He will be in Atlanta on Sunday to introduce a new children's book, "Flo & Wendell Explore" (Dial, $17.99), a whimsical tale of sibling puppies going on a close-to-home camping trip that melds photographs of the dogs' adorable mugs with scenes that Wegman painted in kid-cheery colors. The just-released picture-book, for ages 3 to 5, is the sequel to last summer's romp with the dynamic duo, "Flo & Wendell."
We caught up to the artist-author, 70, at his summer home in Maine.
Q: Is it surprising to a lot of folks at your appearances that William Wegman is a painter, too?
A: It is. In fact, I was really quite the artist growing up. I always liked to draw and paint. I went to art school (majored in painting at the Massachusetts College of Art, then earned an M.F.A. in painting from the University of Illinois), found out there was much more to art than painting and drawing and ended up leaving that and getting into video, photo, performance art and all kinds of other things. Then when I was in my mid-40s, I kind of came back into it. Now I have a parallel life of photography and painting and sometimes video stuff.
Q: Have you shown your paintings a lot?
A: Yes, quite a bit and I'm certainly never going to get as much attention as I do for the dogs. But something about that has to do with how things get reproduced, too, because the photos are almost built to show up everywhere. And paintings just look good when you're right in front of them.
Q: Where did the idea come from to combine photography and painting in the “Flo & Wendell” books?
A: These were some photos of puppies that my assistant had printed up for me, and I started to (embellish) them in different ways, as I had in the '70s. Since the mid-'90s, I've been painting around postcards — connecting one to another, (connecting images) that aren't supposed to be connected. So when I got a hold of these images of Flo as a 7- to 8-week-old puppy (she's now 3), I started to paint her as a character … and I thought, "Gee maybe this could be a whole kind of story I could develop from these situations."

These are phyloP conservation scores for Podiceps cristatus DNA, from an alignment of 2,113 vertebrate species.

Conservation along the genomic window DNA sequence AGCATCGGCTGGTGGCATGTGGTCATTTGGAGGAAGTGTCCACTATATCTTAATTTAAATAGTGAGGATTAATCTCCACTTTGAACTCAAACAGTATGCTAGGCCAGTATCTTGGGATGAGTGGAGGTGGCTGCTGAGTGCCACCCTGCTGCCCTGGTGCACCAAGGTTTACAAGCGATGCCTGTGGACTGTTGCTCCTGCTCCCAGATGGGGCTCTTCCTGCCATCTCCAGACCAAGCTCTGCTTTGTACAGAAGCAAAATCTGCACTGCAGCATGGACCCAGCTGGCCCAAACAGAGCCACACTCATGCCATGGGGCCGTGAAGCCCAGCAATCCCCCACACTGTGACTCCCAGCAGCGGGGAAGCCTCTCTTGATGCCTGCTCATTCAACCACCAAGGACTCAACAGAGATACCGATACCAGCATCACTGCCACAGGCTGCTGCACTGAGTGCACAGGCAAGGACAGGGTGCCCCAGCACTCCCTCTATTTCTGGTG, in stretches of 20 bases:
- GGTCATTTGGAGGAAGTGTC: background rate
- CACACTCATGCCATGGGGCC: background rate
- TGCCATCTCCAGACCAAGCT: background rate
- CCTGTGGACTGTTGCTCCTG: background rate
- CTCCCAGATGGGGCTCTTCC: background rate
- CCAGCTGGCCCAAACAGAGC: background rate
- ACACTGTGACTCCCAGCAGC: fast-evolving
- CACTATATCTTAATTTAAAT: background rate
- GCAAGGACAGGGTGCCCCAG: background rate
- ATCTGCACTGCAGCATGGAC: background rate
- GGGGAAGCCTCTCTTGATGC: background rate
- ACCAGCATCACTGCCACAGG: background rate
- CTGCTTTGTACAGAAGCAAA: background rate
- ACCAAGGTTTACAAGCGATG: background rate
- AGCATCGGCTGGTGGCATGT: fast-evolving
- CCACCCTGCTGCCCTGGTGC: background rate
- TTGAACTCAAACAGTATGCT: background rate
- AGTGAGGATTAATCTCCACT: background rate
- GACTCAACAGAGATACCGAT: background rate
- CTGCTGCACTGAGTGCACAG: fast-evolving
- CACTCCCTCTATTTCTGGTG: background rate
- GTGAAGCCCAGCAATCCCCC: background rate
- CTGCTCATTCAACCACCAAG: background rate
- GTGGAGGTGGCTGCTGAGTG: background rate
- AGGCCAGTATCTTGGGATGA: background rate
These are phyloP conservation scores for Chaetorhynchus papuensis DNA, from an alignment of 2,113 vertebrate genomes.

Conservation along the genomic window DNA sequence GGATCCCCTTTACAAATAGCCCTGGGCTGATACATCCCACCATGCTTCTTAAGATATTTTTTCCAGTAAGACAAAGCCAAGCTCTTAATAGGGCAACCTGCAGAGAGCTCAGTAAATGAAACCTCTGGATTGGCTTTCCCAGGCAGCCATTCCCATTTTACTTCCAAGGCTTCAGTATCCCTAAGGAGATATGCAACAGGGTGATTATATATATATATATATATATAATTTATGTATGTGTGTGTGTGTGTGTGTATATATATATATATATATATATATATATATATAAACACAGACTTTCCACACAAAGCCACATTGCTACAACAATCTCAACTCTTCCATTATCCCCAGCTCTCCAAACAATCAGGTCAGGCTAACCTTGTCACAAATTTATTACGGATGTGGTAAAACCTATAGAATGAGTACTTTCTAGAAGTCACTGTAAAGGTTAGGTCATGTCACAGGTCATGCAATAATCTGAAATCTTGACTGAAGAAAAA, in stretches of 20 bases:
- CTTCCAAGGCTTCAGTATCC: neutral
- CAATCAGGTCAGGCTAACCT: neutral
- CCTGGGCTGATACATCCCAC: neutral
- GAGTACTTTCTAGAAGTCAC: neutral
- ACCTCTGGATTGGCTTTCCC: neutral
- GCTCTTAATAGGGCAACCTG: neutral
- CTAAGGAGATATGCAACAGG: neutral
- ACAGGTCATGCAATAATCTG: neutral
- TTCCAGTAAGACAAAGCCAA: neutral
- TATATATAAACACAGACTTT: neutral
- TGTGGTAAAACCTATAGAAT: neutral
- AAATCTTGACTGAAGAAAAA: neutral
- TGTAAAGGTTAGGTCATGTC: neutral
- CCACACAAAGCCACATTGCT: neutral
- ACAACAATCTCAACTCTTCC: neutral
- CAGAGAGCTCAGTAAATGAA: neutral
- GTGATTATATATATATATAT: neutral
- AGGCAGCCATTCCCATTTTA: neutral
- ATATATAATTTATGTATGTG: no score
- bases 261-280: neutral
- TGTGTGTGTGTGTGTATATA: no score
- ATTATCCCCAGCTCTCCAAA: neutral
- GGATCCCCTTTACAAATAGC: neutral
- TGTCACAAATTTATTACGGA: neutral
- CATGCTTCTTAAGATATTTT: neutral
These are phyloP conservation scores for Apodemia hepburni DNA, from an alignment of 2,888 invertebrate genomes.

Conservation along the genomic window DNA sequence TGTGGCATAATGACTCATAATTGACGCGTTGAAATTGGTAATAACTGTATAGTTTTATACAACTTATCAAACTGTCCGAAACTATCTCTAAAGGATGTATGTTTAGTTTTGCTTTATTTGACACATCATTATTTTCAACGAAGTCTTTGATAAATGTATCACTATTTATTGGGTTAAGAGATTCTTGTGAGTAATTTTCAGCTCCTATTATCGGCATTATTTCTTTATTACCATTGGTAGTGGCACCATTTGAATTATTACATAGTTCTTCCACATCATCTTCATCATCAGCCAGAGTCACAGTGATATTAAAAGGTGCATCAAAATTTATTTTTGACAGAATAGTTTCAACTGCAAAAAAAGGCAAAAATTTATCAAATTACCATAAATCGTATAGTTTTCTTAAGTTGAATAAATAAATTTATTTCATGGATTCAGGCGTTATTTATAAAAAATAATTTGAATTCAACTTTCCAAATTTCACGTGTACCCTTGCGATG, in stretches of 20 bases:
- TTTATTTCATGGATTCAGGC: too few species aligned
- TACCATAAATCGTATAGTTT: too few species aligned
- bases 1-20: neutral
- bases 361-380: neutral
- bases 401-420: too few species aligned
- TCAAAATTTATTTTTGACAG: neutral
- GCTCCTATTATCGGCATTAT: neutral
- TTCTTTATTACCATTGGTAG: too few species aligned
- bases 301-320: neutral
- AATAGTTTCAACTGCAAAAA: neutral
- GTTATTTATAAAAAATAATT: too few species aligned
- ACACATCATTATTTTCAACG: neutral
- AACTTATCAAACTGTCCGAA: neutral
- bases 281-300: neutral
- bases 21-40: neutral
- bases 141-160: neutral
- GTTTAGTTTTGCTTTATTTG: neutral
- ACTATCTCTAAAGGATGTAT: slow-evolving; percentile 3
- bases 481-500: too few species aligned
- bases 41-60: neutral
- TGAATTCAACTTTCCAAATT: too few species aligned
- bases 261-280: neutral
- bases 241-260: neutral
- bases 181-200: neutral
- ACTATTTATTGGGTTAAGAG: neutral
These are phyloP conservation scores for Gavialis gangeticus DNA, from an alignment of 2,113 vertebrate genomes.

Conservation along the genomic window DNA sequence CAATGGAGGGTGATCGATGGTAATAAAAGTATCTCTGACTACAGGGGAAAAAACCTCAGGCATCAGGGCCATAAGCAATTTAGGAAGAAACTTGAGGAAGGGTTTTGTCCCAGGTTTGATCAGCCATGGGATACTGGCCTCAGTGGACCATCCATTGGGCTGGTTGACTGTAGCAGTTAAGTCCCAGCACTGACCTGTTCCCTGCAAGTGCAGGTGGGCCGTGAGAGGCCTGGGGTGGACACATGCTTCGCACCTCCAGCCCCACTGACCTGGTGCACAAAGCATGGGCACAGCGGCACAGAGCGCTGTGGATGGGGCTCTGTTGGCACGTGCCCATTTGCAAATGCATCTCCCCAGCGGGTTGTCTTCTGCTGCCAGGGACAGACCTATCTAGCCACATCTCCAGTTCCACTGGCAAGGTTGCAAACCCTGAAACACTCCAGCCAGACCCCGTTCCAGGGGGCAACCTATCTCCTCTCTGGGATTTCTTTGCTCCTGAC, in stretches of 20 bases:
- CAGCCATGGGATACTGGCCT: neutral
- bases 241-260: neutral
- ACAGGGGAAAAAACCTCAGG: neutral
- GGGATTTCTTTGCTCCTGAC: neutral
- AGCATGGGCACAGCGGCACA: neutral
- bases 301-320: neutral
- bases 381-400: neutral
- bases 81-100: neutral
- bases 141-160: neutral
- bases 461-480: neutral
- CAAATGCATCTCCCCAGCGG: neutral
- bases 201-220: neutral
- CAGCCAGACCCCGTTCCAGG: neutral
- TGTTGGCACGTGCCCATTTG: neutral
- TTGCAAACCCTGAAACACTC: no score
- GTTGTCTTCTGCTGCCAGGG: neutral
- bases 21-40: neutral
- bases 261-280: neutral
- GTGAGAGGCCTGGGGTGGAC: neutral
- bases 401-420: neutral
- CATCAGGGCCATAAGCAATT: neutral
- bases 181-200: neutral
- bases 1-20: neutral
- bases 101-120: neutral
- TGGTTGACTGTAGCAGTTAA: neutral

Q: So the images led you to the words or vice versa?
A: You bounce back and forth. There's always a dead end that you reach where you have to search and push.
Q: You’ve created some 20 children’s books. What have you learned along the way?
A: When I had my kids — I'm old, I had my first kid at 50 and he's now 19 — it really changed the way I thought about kids. I started to do children's books before I had kids, and then I had a revelation when I was raising my own. One thing I did was to abridge a lot of the older books. A parent does not want to stay up all night reading. He wants the kid to fall asleep right away. You want to come to "The end … happily ever after" a lot sooner.
Q: I’ve read that one of the reasons you like Weimaraners is their elegant gray coats. From a composition standpoint, what else about gray appeals?
A: As they say, gray goes with anything. Their nickname is the gray ghost. … They disappear when you set the background. If I'm photographing them in the studio against yellow background paper, you'd think they were yellow Labs almost. They kind of change to that color. Their fur is really made up of little mirrors. They're very sensitive to light and shade and tone.
I can imagine a bulldog has, like, one look. Getting them to look like a zillion other things like I have with Weimaraners would be kind of challenging.
Q: Be careful. You’re about to visit the land of the Georgia bulldog!
A: Sorry! Actually, I photograph bulldogs a lot. They're the mascot of the Chelsea Piers, where I played hockey and got to be friends with the GM there, who had four bulldogs and I was always being asked to dress them up and pose them. And when I brought them to my studio, my dogs were terrified of them. The (bulldogs) came in and pooped and peed and threw up and foamed all over the place. It was just hilariously chaotic.
Q: On a video of your appearance at last year’s National Book Festival in Washington, you said that you thought dog lovers tended to project thoughts of their pets far deeper than they actually think. You don’t think they’re Ph.D.-level thinkers?
A: Maybe they are. But I know I never had a thought about eating a dead frog off a dirt road, which is what (my four) dogs are thinking about this summer up in Maine. They're different than us. They're not us. I've never eaten a dead frog off a dirt road that's been run over by a car!